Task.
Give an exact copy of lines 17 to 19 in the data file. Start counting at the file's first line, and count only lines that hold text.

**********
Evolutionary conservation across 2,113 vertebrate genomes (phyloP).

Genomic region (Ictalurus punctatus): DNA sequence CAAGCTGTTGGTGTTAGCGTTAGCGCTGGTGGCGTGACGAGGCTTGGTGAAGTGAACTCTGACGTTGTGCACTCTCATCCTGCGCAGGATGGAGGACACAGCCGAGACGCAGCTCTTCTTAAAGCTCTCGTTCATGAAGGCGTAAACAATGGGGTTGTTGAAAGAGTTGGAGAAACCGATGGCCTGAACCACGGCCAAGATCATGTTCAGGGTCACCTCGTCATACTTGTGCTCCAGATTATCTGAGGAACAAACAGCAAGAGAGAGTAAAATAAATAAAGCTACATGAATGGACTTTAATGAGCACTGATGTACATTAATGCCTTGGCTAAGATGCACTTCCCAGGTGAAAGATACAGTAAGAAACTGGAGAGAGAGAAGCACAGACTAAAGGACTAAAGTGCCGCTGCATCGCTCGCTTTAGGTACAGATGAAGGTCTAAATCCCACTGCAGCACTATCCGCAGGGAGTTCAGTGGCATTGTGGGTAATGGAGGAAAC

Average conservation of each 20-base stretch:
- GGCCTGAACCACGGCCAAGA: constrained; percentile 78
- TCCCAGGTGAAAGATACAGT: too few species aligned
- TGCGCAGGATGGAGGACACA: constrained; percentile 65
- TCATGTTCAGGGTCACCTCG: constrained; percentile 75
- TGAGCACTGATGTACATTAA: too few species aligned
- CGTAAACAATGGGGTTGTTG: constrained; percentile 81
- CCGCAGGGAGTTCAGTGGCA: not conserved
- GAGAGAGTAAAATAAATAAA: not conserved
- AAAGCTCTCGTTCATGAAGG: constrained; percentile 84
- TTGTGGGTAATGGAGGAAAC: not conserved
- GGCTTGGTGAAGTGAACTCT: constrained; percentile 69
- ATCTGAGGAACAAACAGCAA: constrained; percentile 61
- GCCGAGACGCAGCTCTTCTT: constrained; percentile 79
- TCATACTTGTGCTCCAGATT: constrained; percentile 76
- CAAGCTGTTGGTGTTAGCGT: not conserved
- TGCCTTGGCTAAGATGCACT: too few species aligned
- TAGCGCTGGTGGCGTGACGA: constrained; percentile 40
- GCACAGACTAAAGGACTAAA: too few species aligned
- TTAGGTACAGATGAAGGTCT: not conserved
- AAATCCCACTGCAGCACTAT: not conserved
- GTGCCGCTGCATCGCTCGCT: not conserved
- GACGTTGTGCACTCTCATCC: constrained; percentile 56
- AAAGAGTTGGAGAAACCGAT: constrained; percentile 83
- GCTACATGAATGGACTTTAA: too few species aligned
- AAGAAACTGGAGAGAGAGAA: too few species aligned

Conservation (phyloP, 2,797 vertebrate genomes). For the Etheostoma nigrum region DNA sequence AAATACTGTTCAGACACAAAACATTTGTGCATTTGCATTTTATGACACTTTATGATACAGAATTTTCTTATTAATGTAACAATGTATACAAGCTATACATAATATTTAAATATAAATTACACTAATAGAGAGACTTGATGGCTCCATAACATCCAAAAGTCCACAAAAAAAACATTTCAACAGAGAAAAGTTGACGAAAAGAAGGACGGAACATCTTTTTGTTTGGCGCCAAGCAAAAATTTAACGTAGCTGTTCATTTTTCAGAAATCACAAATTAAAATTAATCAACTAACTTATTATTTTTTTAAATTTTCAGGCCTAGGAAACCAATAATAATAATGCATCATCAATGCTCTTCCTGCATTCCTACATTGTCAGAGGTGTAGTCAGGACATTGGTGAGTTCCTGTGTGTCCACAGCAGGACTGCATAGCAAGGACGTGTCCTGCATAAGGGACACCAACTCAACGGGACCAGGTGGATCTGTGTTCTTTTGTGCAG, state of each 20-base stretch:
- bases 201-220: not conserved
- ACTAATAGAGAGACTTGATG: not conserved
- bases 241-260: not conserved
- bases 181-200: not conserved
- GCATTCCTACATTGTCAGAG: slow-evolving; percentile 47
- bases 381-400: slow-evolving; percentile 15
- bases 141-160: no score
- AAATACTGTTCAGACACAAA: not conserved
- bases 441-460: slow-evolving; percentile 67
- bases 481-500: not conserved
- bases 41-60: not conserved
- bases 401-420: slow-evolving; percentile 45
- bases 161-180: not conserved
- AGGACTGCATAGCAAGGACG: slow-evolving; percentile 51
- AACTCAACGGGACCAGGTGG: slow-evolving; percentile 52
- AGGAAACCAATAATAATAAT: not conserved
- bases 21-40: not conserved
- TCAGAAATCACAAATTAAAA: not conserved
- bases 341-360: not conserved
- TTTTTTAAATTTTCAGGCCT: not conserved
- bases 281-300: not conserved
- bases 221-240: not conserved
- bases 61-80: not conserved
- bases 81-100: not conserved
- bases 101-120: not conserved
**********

- TCATACTTGTGCTCCAGATT: constrained; percentile 76
- CAAGCTGTTGGTGTTAGCGT: not conserved
- TGCCTTGGCTAAGATGCACT: too few species aligned